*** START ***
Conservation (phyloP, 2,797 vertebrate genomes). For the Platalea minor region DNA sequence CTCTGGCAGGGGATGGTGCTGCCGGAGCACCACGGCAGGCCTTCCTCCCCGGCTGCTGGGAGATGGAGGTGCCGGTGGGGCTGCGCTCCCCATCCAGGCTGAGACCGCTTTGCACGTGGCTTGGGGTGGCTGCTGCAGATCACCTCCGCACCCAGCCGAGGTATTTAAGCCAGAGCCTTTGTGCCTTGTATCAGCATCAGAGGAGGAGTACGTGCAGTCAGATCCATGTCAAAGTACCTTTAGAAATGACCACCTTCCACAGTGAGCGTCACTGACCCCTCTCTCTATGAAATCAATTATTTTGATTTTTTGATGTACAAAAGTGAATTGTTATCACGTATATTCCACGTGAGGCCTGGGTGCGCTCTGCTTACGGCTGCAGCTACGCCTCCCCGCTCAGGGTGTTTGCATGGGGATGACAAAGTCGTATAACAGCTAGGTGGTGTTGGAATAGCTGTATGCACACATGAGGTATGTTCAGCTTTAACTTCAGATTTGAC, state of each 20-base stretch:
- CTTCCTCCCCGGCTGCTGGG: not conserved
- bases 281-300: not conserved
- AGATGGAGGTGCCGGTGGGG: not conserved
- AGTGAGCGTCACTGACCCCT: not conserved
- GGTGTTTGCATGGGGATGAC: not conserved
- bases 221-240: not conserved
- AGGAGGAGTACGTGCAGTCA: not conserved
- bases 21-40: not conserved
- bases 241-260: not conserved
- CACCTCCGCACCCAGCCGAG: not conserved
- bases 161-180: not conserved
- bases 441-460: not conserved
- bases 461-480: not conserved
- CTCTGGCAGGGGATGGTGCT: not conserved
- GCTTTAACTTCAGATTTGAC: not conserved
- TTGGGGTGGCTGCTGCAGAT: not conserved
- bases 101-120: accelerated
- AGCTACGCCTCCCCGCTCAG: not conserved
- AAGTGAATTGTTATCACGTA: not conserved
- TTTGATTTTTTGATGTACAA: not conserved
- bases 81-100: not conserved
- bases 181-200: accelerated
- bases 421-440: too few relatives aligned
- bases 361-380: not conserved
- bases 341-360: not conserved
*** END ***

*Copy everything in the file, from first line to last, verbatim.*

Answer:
Conservation (phyloP, 2,797 vertebrate genomes). For the Platalea minor region DNA sequence CTCTGGCAGGGGATGGTGCTGCCGGAGCACCACGGCAGGCCTTCCTCCCCGGCTGCTGGGAGATGGAGGTGCCGGTGGGGCTGCGCTCCCCATCCAGGCTGAGACCGCTTTGCACGTGGCTTGGGGTGGCTGCTGCAGATCACCTCCGCACCCAGCCGAGGTATTTAAGCCAGAGCCTTTGTGCCTTGTATCAGCATCAGAGGAGGAGTACGTGCAGTCAGATCCATGTCAAAGTACCTTTAGAAATGACCACCTTCCACAGTGAGCGTCACTGACCCCTCTCTCTATGAAATCAATTATTTTGATTTTTTGATGTACAAAAGTGAATTGTTATCACGTATATTCCACGTGAGGCCTGGGTGCGCTCTGCTTACGGCTGCAGCTACGCCTCCCCGCTCAGGGTGTTTGCATGGGGATGACAAAGTCGTATAACAGCTAGGTGGTGTTGGAATAGCTGTATGCACACATGAGGTATGTTCAGCTTTAACTTCAGATTTGAC, state of each 20-base stretch:
- CTTCCTCCCCGGCTGCTGGG: not conserved
- bases 281-300: not conserved
- AGATGGAGGTGCCGGTGGGG: not conserved
- AGTGAGCGTCACTGACCCCT: not conserved
- GGTGTTTGCATGGGGATGAC: not conserved
- bases 221-240: not conserved
- AGGAGGAGTACGTGCAGTCA: not conserved
- bases 21-40: not conserved
- bases 241-260: not conserved
- CACCTCCGCACCCAGCCGAG: not conserved
- bases 161-180: not conserved
- bases 441-460: not conserved
- bases 461-480: not conserved
- CTCTGGCAGGGGATGGTGCT: not conserved
- GCTTTAACTTCAGATTTGAC: not conserved
- TTGGGGTGGCTGCTGCAGAT: not conserved
- bases 101-120: accelerated
- AGCTACGCCTCCCCGCTCAG: not conserved
- AAGTGAATTGTTATCACGTA: not conserved
- TTTGATTTTTTGATGTACAA: not conserved
- bases 81-100: not conserved
- bases 181-200: accelerated
- bases 421-440: too few relatives aligned
- bases 361-380: not conserved
- bases 341-360: not conserved